wires out of the way. Places for the bent piece in the hot end and
cabinet mount to assure proper twist and lift.
- You can easily dis-engage the idler of the Nextruder for removing
filament as needed.
- Better instructions for lubricating the linear bearings, you may still
need to wipe off excess from the rails the first few prints.
- Hot-end Wire channels are big enough to easily route the wires.
- The Enclosure remote power supply conversion for the MK3S+ will work,
but the quick dis-connect will not. 2 wires change.
- WiFi is 2.4g max. Plenty fast. File transfer speed
is relatively slow, but it is not the WiFi that is the problem. It
supports real time monitoring of the MK4.
- Screen preview of the part in an ISO view. Copy of the slicer G
code display routine.
- 1 wire for the power panic connection, the MK3S+ had 2.
- Extra ground wire connecting the LCD, Buddy Board and power supply.
- PrusaLink to monitor, load and run from a browser on the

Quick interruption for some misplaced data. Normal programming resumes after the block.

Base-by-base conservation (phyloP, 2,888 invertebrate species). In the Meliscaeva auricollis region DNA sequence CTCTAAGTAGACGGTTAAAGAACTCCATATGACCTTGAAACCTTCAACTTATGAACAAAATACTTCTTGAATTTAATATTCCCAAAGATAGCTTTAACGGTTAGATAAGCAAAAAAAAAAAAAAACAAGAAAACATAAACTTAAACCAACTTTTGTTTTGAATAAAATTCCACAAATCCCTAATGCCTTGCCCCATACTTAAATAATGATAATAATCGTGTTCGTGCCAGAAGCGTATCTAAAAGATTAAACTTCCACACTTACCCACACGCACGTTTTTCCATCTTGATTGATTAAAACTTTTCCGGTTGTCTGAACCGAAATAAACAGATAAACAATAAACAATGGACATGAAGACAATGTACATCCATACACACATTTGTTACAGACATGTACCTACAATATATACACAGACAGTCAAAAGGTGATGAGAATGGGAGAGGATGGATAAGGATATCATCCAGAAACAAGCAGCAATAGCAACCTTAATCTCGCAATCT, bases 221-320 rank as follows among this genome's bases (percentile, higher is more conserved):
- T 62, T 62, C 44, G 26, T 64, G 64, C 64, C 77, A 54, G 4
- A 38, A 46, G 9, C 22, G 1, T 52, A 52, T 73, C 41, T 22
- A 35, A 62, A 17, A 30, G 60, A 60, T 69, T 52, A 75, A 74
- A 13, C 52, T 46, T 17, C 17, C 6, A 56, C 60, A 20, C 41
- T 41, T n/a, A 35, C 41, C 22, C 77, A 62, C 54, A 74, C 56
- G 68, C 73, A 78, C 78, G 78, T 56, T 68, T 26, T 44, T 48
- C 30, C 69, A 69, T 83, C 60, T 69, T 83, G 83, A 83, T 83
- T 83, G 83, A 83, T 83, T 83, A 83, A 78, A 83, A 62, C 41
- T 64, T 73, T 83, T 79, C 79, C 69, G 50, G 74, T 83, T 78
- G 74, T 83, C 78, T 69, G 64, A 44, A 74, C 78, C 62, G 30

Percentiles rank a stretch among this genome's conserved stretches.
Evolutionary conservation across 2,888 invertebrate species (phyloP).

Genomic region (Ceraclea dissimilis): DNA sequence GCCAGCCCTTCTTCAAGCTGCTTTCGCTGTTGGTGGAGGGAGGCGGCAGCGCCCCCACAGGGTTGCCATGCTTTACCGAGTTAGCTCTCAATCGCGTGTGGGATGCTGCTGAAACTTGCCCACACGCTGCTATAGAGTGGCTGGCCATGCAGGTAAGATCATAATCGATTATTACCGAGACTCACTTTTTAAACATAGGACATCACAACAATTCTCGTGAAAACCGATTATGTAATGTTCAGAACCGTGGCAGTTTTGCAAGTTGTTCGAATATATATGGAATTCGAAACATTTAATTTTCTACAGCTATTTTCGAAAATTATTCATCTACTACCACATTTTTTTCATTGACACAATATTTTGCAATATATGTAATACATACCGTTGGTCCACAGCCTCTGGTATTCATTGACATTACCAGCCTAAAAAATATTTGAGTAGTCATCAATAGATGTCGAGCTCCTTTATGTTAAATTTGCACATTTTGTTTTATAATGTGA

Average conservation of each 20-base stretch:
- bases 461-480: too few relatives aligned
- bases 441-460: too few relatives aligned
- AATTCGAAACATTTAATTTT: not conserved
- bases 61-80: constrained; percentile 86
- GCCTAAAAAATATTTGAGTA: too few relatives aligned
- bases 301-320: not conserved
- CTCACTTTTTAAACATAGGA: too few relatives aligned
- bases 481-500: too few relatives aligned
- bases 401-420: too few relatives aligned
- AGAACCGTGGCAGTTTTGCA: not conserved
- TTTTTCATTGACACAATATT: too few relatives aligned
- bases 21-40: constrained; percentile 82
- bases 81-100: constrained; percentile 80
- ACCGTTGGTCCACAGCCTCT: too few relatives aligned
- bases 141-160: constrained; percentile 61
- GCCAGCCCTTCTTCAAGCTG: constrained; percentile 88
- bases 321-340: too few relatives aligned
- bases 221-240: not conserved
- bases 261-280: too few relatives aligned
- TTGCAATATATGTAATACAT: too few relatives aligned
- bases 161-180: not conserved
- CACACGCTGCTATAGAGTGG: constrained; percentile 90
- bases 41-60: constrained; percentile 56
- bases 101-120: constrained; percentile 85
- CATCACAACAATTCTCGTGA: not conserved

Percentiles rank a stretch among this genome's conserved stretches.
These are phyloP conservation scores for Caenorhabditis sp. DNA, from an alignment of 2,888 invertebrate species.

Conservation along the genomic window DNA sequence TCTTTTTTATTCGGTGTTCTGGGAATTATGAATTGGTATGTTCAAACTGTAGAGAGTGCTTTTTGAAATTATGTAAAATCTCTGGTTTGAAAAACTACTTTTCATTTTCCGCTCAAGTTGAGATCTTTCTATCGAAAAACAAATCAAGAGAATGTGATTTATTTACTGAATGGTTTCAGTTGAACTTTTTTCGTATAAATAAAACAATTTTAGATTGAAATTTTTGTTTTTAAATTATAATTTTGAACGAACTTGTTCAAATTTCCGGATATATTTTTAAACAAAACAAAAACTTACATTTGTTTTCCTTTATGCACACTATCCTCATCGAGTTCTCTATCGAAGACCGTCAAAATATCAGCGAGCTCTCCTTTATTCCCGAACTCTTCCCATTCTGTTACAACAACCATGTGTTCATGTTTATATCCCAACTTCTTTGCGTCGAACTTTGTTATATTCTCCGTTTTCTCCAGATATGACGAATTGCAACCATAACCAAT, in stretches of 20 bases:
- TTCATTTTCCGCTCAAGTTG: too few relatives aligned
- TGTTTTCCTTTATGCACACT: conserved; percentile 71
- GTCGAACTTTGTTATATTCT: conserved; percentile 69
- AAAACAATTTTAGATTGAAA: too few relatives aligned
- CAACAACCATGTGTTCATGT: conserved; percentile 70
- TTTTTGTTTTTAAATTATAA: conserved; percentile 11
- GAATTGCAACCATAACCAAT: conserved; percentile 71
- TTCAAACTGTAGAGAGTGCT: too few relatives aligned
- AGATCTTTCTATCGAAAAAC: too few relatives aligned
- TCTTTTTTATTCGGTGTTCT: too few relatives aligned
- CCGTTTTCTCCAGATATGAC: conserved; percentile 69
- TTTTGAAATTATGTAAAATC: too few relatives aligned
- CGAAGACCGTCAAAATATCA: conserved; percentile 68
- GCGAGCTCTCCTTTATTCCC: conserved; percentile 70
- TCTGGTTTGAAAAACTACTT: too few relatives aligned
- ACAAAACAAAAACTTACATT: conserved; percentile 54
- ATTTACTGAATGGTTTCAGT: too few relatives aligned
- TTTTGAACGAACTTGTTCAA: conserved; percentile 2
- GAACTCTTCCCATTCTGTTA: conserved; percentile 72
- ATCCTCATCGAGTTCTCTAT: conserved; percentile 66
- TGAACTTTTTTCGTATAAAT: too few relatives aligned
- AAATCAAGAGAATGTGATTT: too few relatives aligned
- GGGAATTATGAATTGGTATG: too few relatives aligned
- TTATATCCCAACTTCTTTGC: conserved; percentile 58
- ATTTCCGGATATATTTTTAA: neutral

- 5 Foot notes can be shown on the screen and may be selected in setup
by the user. Nozzle temp, speed, Z, X, Y and others.
Dimension differences of the MK4 vs MK3s+ From measuring
the MK3s vs MK4 parts.
- The Nextruder tip is 10mm higher than the MK3s tip. This
gives the extra 10mm of Z travel. 220mm total.
- The Nextruder is 64mm wide vs 50mm wide for the MK3S
hotend. The MK4 servo mounts for the Z axis lead screws are
7mm wider on both sides, 14mm total. The 10mm rod is 9mm wider on
each side, 18mm total.
- The 10mm Z axis rod is 325mm long vs 320mm for the MK3s+ 8mm Z axis
rod The rod is held deeper in both bottom and top mounts.
MK4 13.5mm depth for rod on bottom mount and 12.8mm for the top
mount. Compared to the MK3s with 5.2mm on the bottom and
6.9mm on the top. MK4 10mm rod mounts 2x deeper overall. The
Prusa mini 10mm rod is 341mm long.
- The top Z axis mount is 4-5mm above the top of the frame.
- The MK4 Z axis servo mount is 2mm lower when the 2mm pad is
- The X rods engage a little shallower on the MK4. 52mm estimated
vs 62mm on the MK3s. They are still 3 diameters deep on each end on the
MK4, this is good.
Notes on the MK3.9/4.0 upgrade: The v1 Mk3x to MK4 (full) assembly